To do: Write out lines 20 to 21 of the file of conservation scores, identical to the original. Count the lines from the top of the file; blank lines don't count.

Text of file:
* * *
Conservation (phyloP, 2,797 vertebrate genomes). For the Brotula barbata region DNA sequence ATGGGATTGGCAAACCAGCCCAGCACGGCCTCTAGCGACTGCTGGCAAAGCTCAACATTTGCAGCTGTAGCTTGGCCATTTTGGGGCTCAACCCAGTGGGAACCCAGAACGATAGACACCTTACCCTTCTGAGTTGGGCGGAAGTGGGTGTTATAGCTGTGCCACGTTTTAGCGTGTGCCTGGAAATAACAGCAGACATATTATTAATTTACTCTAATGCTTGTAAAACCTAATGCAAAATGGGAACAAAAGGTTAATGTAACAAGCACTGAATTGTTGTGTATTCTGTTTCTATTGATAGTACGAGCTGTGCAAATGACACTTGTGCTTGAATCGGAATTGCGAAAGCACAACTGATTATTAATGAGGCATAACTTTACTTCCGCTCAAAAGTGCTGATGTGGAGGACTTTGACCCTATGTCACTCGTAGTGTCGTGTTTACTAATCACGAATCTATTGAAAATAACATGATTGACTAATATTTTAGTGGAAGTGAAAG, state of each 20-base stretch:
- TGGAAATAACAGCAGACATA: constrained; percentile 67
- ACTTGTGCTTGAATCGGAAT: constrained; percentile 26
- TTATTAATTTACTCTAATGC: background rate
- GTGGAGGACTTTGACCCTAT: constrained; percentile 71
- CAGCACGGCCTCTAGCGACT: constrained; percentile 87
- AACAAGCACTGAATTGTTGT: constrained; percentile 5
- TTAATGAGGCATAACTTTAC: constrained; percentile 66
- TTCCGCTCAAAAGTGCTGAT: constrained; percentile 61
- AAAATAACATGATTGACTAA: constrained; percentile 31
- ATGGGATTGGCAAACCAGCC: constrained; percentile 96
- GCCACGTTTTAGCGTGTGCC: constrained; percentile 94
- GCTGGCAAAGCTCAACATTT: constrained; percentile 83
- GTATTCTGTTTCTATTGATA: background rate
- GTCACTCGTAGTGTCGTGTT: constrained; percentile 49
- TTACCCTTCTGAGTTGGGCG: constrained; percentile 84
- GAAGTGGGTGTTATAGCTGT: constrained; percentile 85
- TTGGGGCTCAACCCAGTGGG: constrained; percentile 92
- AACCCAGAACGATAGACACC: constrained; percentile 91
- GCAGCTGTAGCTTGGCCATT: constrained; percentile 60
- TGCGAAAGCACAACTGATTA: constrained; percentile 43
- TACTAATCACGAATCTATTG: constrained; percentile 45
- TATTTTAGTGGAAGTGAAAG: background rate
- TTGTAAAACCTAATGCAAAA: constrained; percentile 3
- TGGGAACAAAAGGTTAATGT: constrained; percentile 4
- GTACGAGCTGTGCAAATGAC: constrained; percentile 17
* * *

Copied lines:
- GCAGCTGTAGCTTGGCCATT: constrained; percentile 60
- TGCGAAAGCACAACTGATTA: constrained; percentile 43